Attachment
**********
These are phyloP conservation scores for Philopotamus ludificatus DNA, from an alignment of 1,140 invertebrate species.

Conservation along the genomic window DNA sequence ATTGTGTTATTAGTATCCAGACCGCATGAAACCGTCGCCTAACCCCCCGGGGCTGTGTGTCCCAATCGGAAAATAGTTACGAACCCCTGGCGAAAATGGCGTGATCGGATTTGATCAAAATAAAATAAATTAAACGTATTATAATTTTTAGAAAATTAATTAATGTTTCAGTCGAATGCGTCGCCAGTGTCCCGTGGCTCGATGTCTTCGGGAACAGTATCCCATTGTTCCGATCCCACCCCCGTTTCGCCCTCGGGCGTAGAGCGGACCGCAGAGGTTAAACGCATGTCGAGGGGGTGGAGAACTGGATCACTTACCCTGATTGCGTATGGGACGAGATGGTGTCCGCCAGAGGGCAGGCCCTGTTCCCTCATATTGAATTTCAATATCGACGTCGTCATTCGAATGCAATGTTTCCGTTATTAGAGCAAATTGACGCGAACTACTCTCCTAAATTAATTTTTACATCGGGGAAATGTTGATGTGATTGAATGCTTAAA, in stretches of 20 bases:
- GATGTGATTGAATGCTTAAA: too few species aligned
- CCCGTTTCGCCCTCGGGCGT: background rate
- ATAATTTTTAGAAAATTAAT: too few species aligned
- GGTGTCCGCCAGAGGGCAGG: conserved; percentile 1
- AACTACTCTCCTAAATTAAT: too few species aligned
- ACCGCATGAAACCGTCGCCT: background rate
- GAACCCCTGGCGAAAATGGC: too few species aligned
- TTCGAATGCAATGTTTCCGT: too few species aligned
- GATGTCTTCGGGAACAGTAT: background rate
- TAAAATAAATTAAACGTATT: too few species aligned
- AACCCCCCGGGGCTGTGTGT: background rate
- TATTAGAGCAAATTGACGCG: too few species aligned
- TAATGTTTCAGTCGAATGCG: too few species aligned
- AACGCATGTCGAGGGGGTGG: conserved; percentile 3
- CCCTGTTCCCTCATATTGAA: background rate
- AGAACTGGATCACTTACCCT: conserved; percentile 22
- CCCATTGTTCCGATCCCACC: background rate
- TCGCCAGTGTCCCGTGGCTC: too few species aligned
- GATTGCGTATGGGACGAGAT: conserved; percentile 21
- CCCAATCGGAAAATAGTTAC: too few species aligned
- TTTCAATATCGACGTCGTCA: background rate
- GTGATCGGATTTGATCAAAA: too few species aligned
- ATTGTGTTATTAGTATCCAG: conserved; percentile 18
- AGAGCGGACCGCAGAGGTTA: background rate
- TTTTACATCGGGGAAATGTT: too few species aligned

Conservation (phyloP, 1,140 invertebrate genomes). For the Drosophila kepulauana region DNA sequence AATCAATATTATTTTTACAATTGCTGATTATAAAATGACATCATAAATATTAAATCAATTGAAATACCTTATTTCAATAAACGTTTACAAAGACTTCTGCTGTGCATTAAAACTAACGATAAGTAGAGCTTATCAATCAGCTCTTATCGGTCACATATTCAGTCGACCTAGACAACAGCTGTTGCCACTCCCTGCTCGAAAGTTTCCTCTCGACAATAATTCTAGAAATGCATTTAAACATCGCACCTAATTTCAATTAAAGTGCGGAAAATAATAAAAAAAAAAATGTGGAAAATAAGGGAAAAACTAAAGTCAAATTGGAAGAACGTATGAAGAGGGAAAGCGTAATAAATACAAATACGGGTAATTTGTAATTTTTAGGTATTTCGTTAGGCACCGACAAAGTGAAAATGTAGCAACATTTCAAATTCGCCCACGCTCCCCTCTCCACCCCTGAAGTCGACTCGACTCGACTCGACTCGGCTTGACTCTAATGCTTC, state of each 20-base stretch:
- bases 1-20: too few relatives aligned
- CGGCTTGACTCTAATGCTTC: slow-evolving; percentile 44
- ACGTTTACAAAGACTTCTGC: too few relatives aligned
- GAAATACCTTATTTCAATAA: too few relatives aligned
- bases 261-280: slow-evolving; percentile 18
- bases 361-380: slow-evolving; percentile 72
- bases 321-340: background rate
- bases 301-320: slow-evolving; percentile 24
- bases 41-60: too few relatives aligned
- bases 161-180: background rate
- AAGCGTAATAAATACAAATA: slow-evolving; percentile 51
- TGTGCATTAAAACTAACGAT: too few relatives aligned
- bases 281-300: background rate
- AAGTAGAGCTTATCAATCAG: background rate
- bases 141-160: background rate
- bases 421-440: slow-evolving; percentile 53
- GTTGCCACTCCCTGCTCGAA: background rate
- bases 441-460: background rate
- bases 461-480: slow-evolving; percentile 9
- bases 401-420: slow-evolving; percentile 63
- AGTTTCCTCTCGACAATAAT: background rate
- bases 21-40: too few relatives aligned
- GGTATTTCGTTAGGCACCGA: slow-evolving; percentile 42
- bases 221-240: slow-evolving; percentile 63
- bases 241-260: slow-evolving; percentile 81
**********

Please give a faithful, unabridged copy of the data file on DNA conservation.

These are phyloP conservation scores for Philopotamus ludificatus DNA, from an alignment of 1,140 invertebrate species.

Conservation along the genomic window DNA sequence ATTGTGTTATTAGTATCCAGACCGCATGAAACCGTCGCCTAACCCCCCGGGGCTGTGTGTCCCAATCGGAAAATAGTTACGAACCCCTGGCGAAAATGGCGTGATCGGATTTGATCAAAATAAAATAAATTAAACGTATTATAATTTTTAGAAAATTAATTAATGTTTCAGTCGAATGCGTCGCCAGTGTCCCGTGGCTCGATGTCTTCGGGAACAGTATCCCATTGTTCCGATCCCACCCCCGTTTCGCCCTCGGGCGTAGAGCGGACCGCAGAGGTTAAACGCATGTCGAGGGGGTGGAGAACTGGATCACTTACCCTGATTGCGTATGGGACGAGATGGTGTCCGCCAGAGGGCAGGCCCTGTTCCCTCATATTGAATTTCAATATCGACGTCGTCATTCGAATGCAATGTTTCCGTTATTAGAGCAAATTGACGCGAACTACTCTCCTAAATTAATTTTTACATCGGGGAAATGTTGATGTGATTGAATGCTTAAA, in stretches of 20 bases:
- GATGTGATTGAATGCTTAAA: too few species aligned
- CCCGTTTCGCCCTCGGGCGT: background rate
- ATAATTTTTAGAAAATTAAT: too few species aligned
- GGTGTCCGCCAGAGGGCAGG: conserved; percentile 1
- AACTACTCTCCTAAATTAAT: too few species aligned
- ACCGCATGAAACCGTCGCCT: background rate
- GAACCCCTGGCGAAAATGGC: too few species aligned
- TTCGAATGCAATGTTTCCGT: too few species aligned
- GATGTCTTCGGGAACAGTAT: background rate
- TAAAATAAATTAAACGTATT: too few species aligned
- AACCCCCCGGGGCTGTGTGT: background rate
- TATTAGAGCAAATTGACGCG: too few species aligned
- TAATGTTTCAGTCGAATGCG: too few species aligned
- AACGCATGTCGAGGGGGTGG: conserved; percentile 3
- CCCTGTTCCCTCATATTGAA: background rate
- AGAACTGGATCACTTACCCT: conserved; percentile 22
- CCCATTGTTCCGATCCCACC: background rate
- TCGCCAGTGTCCCGTGGCTC: too few species aligned
- GATTGCGTATGGGACGAGAT: conserved; percentile 21
- CCCAATCGGAAAATAGTTAC: too few species aligned
- TTTCAATATCGACGTCGTCA: background rate
- GTGATCGGATTTGATCAAAA: too few species aligned
- ATTGTGTTATTAGTATCCAG: conserved; percentile 18
- AGAGCGGACCGCAGAGGTTA: background rate
- TTTTACATCGGGGAAATGTT: too few species aligned

Conservation (phyloP, 1,140 invertebrate genomes). For the Drosophila kepulauana region DNA sequence AATCAATATTATTTTTACAATTGCTGATTATAAAATGACATCATAAATATTAAATCAATTGAAATACCTTATTTCAATAAACGTTTACAAAGACTTCTGCTGTGCATTAAAACTAACGATAAGTAGAGCTTATCAATCAGCTCTTATCGGTCACATATTCAGTCGACCTAGACAACAGCTGTTGCCACTCCCTGCTCGAAAGTTTCCTCTCGACAATAATTCTAGAAATGCATTTAAACATCGCACCTAATTTCAATTAAAGTGCGGAAAATAATAAAAAAAAAAATGTGGAAAATAAGGGAAAAACTAAAGTCAAATTGGAAGAACGTATGAAGAGGGAAAGCGTAATAAATACAAATACGGGTAATTTGTAATTTTTAGGTATTTCGTTAGGCACCGACAAAGTGAAAATGTAGCAACATTTCAAATTCGCCCACGCTCCCCTCTCCACCCCTGAAGTCGACTCGACTCGACTCGACTCGGCTTGACTCTAATGCTTC, state of each 20-base stretch:
- bases 1-20: too few relatives aligned
- CGGCTTGACTCTAATGCTTC: slow-evolving; percentile 44
- ACGTTTACAAAGACTTCTGC: too few relatives aligned
- GAAATACCTTATTTCAATAA: too few relatives aligned
- bases 261-280: slow-evolving; percentile 18
- bases 361-380: slow-evolving; percentile 72
- bases 321-340: background rate
- bases 301-320: slow-evolving; percentile 24
- bases 41-60: too few relatives aligned
- bases 161-180: background rate
- AAGCGTAATAAATACAAATA: slow-evolving; percentile 51
- TGTGCATTAAAACTAACGAT: too few relatives aligned
- bases 281-300: background rate
- AAGTAGAGCTTATCAATCAG: background rate
- bases 141-160: background rate
- bases 421-440: slow-evolving; percentile 53
- GTTGCCACTCCCTGCTCGAA: background rate
- bases 441-460: background rate
- bases 461-480: slow-evolving; percentile 9
- bases 401-420: slow-evolving; percentile 63
- AGTTTCCTCTCGACAATAAT: background rate
- bases 21-40: too few relatives aligned
- GGTATTTCGTTAGGCACCGA: slow-evolving; percentile 42
- bases 221-240: slow-evolving; percentile 63
- bases 241-260: slow-evolving; percentile 81